Limitations of this study included the relatively small sample size of 150 patients who were studied, and limitation of the study to a single internal medicine practice. Between time 1 and time 2, the practice underwent changes in office structure, which involved moving to a direct primary care practice that includes a fee for service. Because of the changes in the practice, a new EMR was implemented, and therefore BMI data were unable to be collected at time 3 for all patients.
Implications for Practice
The implications of this project are noteworthy. The findings indicate that a simple intervention involving adding the ESS to the EMR can identify patients with OSA who would have otherwise been undiagnosed; this could lead to better patient outcomes by diagnosing and treating patients with OSA before adverse effects occur. After patients are flagged as high risk by the ESS tool (a score of ≥10), the clinician can then refer the patient for a sleep study, on the basis of which continuous positive airway pressure therapy may be initiated. According to the project findings, there exists the potential for an entirely different group of patients to be identified at risk for OSA. This project could be expanded to other offices, as well as to the hospital setting.
Recommendations for future research are to not simply add the ESS to the EMR, but to create a hard stop that requires providers to screen every patient. By implementing the ESS in the EMR with a hard-stop feature, there is a built-in system for sustainability of routine screening. In time 2, the ESS was available to the provider in the EMR; however, no ESS data were obtained or documented. Therefore, it is recommended that the ESS be used on every patient seen in the office, whether reporting symptoms of sleep-related disorders or asymptomatic.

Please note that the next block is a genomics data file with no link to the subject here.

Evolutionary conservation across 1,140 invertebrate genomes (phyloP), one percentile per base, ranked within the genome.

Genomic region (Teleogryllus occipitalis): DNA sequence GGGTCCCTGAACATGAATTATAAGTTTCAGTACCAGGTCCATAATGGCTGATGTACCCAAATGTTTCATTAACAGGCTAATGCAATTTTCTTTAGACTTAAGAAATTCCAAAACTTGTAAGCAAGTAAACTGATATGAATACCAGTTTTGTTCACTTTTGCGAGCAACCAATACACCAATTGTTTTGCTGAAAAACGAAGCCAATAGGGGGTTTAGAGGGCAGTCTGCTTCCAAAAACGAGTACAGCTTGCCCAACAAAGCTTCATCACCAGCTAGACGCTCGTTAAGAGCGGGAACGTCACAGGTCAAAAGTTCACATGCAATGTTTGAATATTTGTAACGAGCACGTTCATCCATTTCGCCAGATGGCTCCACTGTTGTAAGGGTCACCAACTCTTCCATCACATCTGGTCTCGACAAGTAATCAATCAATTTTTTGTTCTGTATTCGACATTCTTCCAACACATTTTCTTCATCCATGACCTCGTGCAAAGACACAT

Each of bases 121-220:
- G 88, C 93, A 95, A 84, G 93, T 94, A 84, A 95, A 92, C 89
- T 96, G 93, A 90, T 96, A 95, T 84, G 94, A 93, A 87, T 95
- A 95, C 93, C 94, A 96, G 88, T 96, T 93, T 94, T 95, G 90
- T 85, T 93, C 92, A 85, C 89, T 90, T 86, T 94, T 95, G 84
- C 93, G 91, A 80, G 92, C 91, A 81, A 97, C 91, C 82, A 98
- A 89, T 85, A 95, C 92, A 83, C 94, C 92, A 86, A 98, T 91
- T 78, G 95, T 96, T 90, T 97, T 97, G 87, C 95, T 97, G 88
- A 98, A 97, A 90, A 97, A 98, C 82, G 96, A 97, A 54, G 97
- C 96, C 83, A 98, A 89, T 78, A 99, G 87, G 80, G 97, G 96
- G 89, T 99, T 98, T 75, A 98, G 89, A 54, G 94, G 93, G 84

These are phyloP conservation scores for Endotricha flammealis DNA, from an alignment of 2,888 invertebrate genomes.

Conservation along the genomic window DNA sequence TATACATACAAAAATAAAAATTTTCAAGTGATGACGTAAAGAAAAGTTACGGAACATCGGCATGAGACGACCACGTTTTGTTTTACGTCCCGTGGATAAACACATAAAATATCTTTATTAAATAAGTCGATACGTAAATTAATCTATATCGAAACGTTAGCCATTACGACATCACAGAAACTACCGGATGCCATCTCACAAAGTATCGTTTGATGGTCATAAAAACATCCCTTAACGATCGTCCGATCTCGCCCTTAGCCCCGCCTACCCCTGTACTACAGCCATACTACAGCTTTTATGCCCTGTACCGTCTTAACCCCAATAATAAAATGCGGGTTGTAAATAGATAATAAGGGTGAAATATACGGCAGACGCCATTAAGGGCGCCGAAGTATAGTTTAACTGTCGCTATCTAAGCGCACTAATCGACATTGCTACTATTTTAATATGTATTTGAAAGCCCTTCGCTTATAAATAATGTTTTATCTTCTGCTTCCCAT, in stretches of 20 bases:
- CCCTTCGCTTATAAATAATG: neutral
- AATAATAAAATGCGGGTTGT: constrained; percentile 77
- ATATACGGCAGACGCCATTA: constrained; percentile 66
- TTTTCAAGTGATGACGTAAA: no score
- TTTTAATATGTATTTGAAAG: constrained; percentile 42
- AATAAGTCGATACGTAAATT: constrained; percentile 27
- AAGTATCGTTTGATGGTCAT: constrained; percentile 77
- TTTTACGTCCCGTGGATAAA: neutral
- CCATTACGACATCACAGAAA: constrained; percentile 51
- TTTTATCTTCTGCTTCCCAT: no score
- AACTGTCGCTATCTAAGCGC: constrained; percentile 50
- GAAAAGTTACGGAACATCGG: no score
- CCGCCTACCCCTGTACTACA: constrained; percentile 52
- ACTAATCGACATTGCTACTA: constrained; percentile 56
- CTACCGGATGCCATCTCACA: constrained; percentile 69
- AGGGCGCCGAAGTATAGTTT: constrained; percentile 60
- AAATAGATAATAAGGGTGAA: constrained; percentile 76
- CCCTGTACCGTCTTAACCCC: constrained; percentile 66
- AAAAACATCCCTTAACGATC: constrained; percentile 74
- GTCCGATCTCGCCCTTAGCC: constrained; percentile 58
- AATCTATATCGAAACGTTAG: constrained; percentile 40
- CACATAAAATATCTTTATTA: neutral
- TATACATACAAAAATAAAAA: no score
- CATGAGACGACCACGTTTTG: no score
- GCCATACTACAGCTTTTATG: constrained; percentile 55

OSA is a significant health issue that often goes undiagnosed. This project evaluated the use of screening all patients in an internal medicine office, finding that screening resulted in a 20% increase in detection of patients at high risk for OSA, as indicated by an ESS score of 10 or more. This finding is significant in that more widespread screening can result in earlier diagnosis and referral for a sleep study and potentially the addition of continuous positive airway pressure therapy. The literature supports screening as an effective tool for diagnosis of OSA. This is important, as undiagnosed OSA is associated with comorbidities such as cardiovascular disease, stroke, diabetes, and depression.3,6,11,12 Clinicians are encouraged to adopt ESS screening in their practice, and to perform screening on every patient, even those who do not report symptoms suspicious of OSA.
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